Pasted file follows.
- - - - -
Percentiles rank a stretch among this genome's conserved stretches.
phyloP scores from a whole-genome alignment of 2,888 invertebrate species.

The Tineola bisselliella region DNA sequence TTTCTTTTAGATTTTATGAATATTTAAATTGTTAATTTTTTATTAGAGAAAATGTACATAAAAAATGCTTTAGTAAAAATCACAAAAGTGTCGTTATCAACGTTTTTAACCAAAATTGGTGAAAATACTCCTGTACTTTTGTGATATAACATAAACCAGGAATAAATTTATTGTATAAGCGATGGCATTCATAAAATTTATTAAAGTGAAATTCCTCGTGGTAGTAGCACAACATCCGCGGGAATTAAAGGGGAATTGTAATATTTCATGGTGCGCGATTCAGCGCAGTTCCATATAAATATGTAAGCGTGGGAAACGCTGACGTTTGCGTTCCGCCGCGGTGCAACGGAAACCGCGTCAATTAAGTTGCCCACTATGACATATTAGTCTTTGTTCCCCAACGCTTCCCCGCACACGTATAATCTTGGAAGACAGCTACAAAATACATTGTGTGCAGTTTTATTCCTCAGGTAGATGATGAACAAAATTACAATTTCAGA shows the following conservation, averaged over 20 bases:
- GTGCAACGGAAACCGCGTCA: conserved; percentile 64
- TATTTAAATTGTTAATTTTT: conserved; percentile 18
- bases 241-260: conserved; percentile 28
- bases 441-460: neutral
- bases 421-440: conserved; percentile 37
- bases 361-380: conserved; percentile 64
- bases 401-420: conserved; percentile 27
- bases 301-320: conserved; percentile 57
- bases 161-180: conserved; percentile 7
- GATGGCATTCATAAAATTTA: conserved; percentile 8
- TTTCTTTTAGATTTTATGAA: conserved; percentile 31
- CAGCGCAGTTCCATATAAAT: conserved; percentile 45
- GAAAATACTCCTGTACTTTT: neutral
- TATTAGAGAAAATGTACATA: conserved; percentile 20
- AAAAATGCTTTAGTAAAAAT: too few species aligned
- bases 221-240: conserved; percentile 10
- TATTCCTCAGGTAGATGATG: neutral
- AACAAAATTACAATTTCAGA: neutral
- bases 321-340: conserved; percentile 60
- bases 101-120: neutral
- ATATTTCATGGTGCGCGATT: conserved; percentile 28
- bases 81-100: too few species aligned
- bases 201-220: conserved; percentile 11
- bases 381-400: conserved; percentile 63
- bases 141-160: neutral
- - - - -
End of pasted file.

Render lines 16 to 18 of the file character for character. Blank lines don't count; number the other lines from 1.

- GAAAATACTCCTGTACTTTT: neutral
- TATTAGAGAAAATGTACATA: conserved; percentile 20
- AAAAATGCTTTAGTAAAAAT: too few species aligned